Ultima Thule Baffles Astronomers
The New Horizons spacecraft that flew by Ultima Thule last January 1 is slowly trickling data down to Earth, bringing clearer images each month. What the team is looking at now has them scratching their heads. Ultima Thule, a billion miles beyond Pluto, is out in the cold region of the solar system known as the Kuiper Belt.
At first, the object looked like a binary system. Then, it looked like a snowman. Now, it looks like a pancake stuck to a walnut. The science team refers to the larger object as Ultima and the smaller object as Thule. Only low-resolution images are available now, providing hints of the overall morphology.
If Pluto confused the team back in summer of 2017, Ultima Thule has brought them a new category of confusion. New Scientist calls it a “weirdly flat snowman that defies explanation.” The NASA press release expresses surprise:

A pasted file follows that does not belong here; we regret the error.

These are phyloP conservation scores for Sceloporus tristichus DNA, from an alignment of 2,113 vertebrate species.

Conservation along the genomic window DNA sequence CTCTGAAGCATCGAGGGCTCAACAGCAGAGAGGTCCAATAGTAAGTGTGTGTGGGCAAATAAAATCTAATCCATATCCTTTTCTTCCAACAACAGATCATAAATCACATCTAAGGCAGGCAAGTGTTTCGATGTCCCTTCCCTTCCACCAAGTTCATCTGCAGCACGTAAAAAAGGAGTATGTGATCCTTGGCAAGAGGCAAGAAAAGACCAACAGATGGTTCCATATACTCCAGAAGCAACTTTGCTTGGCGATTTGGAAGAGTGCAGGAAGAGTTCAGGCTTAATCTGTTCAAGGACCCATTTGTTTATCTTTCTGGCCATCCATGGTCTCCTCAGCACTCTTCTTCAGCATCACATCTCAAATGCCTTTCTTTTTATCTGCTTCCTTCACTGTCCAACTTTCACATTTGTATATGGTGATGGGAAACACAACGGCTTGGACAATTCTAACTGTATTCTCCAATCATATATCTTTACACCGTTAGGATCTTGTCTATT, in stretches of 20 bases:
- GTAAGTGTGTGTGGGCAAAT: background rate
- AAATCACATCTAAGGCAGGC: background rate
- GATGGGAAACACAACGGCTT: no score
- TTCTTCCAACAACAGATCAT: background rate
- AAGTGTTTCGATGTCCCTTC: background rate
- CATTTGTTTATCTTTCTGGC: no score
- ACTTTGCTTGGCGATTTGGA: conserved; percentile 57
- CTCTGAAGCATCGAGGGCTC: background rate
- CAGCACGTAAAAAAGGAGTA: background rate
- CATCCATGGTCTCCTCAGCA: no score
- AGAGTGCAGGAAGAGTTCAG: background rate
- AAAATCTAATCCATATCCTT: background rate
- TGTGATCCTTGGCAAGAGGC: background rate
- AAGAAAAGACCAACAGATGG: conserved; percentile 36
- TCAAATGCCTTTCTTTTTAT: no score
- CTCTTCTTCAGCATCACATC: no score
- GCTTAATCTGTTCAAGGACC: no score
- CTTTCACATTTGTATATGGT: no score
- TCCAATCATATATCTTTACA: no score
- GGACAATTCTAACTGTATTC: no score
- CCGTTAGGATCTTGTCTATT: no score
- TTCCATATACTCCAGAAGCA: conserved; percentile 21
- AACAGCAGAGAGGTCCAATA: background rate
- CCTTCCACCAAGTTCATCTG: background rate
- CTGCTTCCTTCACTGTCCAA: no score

“The new images are creating scientific puzzles about how such an object could even be formed,” mission scientist Alan Stern said in a statement. “We’ve never seen something like this orbiting the sun.”
Live Science says that the mission might be extended so that New Horizons could visit another object. For now, the mission scientists will have plenty of time to figure out such an object could even be formed.
The materialist moyboy consensus believes that objects accrete slowly over millions of years. Over and over, reality has taken a toll on theory. Could two different-shaped objects accrete to begin with? Then, how did they become stuck together? And could they remain stuck for billions of years? It will be interesting to see what story they come up with.